There is definitely an extreme backlash against males at this time in our society. Look at what mass media is pumping out (TV shows, commercials, etc). TV inevitably influences people and becomes the template for the behavior our children emulate. Men are either depicted as evil thugs, rapists, and neanderthals…or they are the ‘family man’ which equates to bumbling spineless weenies with no confidence who bring home the money, and do exactly as their wives command because they are useless without their wives direction (watch basically any sitcom on nowadays). That is the mass media angle.

    Now take the legal angle (which is referenced in the article). Men typically lose their children in divorce (worst of all), they have no say in whether children from an unplanned pregnancy are aborted, but must live with the woman’s decision to keep a child by paying off the woman for the next 18 years. The determination of how much child support a woman gets is not based on ‘need’ of the children, in some states (most?) its a cut of the man’s income. In short, divorce or having a child out of wedlock is a sentence to financial ruin for a man. How is that reasonable or fair given the man had no input into the decision (in the case of abortion), and that they don’t even live with their offspring (in the case of divorce)? Laws like this made sense in the 1940s when women were ‘talked into’ sex from a sex-crazed man, and were helpless fawns in the woods and needed a man…but those days are long since gone. Divorce and child support is an easy ‘fix’ for a woman now. Things not going your way in the marriage? Divorce = payday and keep the kids. What does the man get? A bill each month, and depending on the woman, possibly not a lot of contact with his kids or worse.

    Now take just the interpersonal angle between men and women. I talk to a lot of people (most are married between 25 and 55) about their relationships and with the ones that are honest with me, I find it difficult to hear how openly disrespectful women can be to men now (after they are married). After several years of this, they either get divorced, or the man gets tired of fighting and gives in and does what the woman wants simply to maintain peace and harmony (I’m sure it works the opposite way sometimes too). Does that make them weak? Perhaps, but I think it’s more like they are sacrificing their own happiness for the sake of giving their children a better life (nuclear family is still together). He must endure disrespect and putdowns from the woman that is supposed to love him, yet must quietly continue to provide money and support to his family because his only other option is divorce, a broken home for his kids, and an inflated invoice for 18 years. I don’t know what marriage was like in the 40’s, 50’s etc, but I would sure hope the providers and protectors of that era did not have their faces spat into by those they were trying to provide for.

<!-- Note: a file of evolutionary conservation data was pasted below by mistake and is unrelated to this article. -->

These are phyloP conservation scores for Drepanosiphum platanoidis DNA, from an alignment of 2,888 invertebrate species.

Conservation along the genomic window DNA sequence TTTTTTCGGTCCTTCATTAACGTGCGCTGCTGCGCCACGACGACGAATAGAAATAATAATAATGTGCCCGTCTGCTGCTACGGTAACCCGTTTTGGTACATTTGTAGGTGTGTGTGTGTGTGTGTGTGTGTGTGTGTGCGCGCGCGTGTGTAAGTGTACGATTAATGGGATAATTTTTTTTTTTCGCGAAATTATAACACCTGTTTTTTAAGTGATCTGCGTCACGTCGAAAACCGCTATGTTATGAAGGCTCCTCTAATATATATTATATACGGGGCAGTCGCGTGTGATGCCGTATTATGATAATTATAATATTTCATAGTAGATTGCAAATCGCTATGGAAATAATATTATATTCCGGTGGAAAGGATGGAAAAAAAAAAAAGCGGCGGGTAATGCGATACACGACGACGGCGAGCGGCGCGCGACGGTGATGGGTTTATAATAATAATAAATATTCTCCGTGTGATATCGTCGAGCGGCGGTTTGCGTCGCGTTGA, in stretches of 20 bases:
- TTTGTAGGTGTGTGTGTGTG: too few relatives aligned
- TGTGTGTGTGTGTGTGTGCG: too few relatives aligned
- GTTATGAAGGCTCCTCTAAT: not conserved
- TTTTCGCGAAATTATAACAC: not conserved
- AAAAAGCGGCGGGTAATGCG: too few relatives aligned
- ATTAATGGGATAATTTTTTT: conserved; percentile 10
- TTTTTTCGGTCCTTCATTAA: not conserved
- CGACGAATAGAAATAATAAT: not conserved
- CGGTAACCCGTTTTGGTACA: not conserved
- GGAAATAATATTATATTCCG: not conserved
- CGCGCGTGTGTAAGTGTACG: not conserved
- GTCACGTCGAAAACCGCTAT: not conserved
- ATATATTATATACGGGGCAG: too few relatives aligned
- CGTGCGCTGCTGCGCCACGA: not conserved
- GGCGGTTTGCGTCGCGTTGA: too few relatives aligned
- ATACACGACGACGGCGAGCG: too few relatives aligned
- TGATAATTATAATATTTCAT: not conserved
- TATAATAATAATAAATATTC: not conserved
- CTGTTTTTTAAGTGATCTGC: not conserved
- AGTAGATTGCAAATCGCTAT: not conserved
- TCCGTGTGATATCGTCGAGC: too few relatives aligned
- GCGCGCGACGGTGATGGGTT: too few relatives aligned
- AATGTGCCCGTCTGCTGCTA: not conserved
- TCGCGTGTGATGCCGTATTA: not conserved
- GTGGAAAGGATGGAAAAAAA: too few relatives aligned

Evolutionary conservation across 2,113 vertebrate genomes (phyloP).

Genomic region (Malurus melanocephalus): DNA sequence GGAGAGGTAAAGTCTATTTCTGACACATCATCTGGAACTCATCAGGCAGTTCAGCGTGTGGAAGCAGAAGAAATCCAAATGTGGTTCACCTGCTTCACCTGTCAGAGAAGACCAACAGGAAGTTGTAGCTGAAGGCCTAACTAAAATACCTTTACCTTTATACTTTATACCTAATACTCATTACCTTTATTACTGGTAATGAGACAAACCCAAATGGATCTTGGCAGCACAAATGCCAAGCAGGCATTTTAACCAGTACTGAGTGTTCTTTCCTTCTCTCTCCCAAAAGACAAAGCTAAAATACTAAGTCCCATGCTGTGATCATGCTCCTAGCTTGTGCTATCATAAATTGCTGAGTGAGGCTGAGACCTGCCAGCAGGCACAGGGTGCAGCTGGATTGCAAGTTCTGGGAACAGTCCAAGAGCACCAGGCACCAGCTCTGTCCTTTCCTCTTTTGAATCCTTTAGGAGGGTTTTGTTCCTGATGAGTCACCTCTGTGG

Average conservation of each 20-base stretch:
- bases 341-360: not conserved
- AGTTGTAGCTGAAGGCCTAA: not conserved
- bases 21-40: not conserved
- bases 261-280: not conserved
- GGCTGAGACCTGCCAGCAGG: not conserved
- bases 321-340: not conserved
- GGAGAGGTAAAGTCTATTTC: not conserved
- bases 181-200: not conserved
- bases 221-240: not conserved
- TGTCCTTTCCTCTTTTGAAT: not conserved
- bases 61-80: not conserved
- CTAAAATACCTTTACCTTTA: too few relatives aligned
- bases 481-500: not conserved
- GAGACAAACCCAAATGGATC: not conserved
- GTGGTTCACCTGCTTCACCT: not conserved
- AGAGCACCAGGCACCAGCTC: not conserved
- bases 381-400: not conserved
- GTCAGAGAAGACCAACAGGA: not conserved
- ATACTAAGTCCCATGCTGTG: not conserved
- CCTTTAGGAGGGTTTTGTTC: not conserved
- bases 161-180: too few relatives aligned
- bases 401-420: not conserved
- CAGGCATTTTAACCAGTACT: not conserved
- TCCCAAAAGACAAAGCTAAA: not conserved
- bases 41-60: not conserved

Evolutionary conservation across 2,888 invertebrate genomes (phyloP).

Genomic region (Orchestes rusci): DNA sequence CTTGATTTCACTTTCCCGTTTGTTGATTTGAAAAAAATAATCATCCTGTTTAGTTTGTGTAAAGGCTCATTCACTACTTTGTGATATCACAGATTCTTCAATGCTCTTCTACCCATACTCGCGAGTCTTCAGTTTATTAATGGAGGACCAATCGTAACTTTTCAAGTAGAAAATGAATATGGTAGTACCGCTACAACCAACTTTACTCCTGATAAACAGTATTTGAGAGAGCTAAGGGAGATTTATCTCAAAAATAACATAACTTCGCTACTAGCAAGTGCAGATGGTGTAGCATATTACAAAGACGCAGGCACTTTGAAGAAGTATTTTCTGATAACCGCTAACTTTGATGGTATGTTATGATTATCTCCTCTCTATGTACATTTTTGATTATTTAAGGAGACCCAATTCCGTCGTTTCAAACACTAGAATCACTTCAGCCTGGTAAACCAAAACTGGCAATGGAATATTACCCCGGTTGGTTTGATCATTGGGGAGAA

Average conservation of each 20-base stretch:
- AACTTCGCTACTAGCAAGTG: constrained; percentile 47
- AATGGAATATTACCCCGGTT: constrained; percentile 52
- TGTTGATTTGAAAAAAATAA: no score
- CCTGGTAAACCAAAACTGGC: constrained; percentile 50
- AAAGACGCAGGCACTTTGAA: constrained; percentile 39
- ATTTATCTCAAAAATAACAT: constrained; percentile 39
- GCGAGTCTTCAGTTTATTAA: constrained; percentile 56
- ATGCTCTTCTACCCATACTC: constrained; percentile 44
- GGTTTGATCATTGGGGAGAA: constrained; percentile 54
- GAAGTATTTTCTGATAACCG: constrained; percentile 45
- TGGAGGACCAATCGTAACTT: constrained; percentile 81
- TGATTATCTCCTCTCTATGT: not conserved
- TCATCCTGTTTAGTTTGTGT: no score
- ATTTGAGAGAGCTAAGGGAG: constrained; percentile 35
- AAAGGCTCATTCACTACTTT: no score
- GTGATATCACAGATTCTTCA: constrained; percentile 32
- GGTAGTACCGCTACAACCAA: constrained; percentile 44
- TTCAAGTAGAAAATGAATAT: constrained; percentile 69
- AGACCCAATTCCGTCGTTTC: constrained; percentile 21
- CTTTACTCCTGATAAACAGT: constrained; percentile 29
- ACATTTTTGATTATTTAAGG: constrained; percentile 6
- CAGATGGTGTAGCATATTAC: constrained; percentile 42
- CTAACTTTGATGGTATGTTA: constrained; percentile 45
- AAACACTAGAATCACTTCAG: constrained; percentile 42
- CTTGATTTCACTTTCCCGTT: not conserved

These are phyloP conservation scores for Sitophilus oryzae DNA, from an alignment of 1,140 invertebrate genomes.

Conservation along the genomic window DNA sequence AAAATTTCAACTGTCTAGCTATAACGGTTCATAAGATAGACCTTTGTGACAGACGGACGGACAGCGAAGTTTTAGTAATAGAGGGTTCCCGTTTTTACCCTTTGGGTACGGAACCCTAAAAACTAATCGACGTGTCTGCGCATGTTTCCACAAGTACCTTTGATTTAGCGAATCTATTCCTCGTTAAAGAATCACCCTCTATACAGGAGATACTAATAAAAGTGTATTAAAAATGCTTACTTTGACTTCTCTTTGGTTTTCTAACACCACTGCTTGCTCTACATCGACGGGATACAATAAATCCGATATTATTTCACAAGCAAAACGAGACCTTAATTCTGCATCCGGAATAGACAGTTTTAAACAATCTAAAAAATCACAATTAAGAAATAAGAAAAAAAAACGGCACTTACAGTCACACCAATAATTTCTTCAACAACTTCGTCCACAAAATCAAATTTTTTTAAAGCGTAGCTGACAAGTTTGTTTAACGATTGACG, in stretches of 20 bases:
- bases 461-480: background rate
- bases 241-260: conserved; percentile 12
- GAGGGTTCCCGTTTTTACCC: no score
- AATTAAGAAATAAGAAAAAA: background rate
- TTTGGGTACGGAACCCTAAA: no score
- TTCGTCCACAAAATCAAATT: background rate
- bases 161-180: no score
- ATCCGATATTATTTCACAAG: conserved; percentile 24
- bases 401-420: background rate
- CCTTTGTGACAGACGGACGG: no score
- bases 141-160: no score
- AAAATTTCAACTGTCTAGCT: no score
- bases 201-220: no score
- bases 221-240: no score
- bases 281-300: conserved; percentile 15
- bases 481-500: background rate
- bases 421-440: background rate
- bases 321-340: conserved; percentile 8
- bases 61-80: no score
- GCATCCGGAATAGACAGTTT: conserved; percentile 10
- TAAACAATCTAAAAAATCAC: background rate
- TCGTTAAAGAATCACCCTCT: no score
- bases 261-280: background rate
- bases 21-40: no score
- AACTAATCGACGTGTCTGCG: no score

With all that said, what is the upside of a man acting like a ‘grown up’? There is none. They are not seen as hero’s to their wives. No respect or social status to be gained for being the provider and protector of a family, there is only downside. These men have seen their fathers and uncles dealing with these situations, seen how destructive it can be to a family and people’s lives, and rightly want no part of it.

    Although as I reread my post, it has come off as anti-woman in a big way. I am not anti woman at all, I love real women. A woman’s love is the best gift a man can get. I just think as a society we need to come back down to earth again. If you want your strong men back, society will have to start treating them with the respect they deserve as providers and protectors. Give them some incentive to make the sacrifices they make for their wives and families. To get there, feminism has to stop preaching hatred toward men and teaching girls from a young age that men are competition. As a society, we should celebrate women’s strong qualities (nurturing, loving, caring) and men’s strong qualities (providing, protecting, etc.), instead of putting them at odds with one another or trying to convince women that they should behave more like men if they want to get respect.

    Anyway, I’ve gone way off topic but this gives a point of view of a guy out there that agrees with the article.

    There is an author named Laura Schlessinger who writes about these sorts of things, and a lot of what she says makes sense.

  10. erica42285

    May 2, 2012 at 5:30 pm

    Hello Anonymous,

    Thanks for your comment. I’m glad this post hit home with you. I agree with you on your final remark about feminism. If women want “equality” so badly, they need to stop trying to knock men below them and just rise up and coexist peacefully. I’ll take a look at your book suggestion, too.

    Take care of those boys and raise ’em up right! 🙂